The town was so young, that the fire department had never actually put out a fire before, and the experienced fire chief was out of town. This caused the only help available to scramble in a panic. They did their best to put the fires out, but the city continued to burn. When the flames were finally put out, the vast majority of the city had been burned to the ground, and 31 blocks were total ash.

No one can be sure how many people died in this fire. The town had no way of keeping records back then, since all of the paper records were destroyed, and it wasn’t exactly a priority. There was a shanty town of homeless people in the outskirts of the city, so people think that the majority of the casualties would have come from the people living there. One good thing that happened was that over a million rats were killed in the process, so at least it cut down on the spread of disease.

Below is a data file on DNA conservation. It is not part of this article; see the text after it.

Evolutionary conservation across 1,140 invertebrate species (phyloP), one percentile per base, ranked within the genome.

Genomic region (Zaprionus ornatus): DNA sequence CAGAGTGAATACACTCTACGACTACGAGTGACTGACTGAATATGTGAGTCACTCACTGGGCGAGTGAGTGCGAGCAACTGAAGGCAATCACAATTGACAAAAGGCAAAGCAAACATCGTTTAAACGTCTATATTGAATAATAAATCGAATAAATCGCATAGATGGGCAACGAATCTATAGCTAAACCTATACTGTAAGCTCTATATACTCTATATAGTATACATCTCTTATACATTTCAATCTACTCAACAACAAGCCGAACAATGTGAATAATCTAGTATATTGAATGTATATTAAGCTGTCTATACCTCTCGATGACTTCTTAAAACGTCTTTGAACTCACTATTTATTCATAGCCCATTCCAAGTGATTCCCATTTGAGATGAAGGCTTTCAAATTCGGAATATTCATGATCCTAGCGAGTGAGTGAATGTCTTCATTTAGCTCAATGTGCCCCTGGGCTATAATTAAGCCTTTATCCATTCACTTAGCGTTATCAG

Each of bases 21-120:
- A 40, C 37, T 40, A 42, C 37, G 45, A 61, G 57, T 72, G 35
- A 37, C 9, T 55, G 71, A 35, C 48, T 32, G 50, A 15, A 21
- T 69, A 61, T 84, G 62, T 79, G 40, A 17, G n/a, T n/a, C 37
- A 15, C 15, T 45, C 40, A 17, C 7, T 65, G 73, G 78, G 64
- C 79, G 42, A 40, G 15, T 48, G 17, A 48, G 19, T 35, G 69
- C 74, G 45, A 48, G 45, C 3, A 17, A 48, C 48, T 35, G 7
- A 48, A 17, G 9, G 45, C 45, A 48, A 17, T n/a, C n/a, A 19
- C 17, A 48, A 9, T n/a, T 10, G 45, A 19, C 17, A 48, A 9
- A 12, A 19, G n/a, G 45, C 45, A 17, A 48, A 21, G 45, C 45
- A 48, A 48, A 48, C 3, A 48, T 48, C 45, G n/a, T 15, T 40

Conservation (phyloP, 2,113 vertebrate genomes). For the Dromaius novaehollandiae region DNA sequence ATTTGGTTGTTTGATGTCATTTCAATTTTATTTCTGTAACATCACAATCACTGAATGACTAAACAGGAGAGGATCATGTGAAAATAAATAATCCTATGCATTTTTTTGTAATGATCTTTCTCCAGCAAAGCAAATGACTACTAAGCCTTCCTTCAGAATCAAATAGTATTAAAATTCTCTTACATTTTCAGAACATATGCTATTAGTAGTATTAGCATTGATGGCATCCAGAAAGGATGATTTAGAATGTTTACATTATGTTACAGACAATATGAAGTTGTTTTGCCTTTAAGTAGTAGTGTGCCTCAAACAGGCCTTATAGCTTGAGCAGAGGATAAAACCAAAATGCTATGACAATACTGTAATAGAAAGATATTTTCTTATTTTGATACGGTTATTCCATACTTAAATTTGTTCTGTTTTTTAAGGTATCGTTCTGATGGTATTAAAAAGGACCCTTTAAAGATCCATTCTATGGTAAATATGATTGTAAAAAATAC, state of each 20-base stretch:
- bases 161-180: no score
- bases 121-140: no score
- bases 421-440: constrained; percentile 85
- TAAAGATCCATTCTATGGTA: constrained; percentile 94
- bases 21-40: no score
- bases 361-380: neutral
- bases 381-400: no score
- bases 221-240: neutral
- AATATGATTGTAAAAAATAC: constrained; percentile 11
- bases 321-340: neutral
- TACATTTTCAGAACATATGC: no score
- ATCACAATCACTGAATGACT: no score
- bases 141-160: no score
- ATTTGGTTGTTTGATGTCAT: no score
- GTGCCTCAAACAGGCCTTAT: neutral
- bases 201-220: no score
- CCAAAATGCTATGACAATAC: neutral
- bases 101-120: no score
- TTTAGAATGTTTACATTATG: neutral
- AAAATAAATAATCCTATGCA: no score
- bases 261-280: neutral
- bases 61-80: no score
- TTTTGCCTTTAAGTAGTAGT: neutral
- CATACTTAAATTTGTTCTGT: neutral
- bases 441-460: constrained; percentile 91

Seattle’s History is Much Darker than Expected, and its Lesser Known Underground City Proves it
The ruins of Seattle after the fire. Credit: StolenHistory.org

The city council decided that from that day forward, every single new building in Seattle needed to be built of brick or stone. This way, if there was ever a fire again, the entire city would not light up like a Christmas tree in a matter of minutes.

However, the wooden buildings were not the only problem with the original layout of the city. After nearly 40 years of living in the city, the council had a whole list of problems that could be improved upon. When the city was first built in 1851, they established it in a floodplain right along the coast line. So after a heavy rain storm, the city streets would flood to the point where people couldn’t get around. Considering that Seattle is one of the most rainy cities in the country, this happened all the time. There was no drainage system, either, which made it impossible to avoid getting wet, growing mold, getting sick, etc.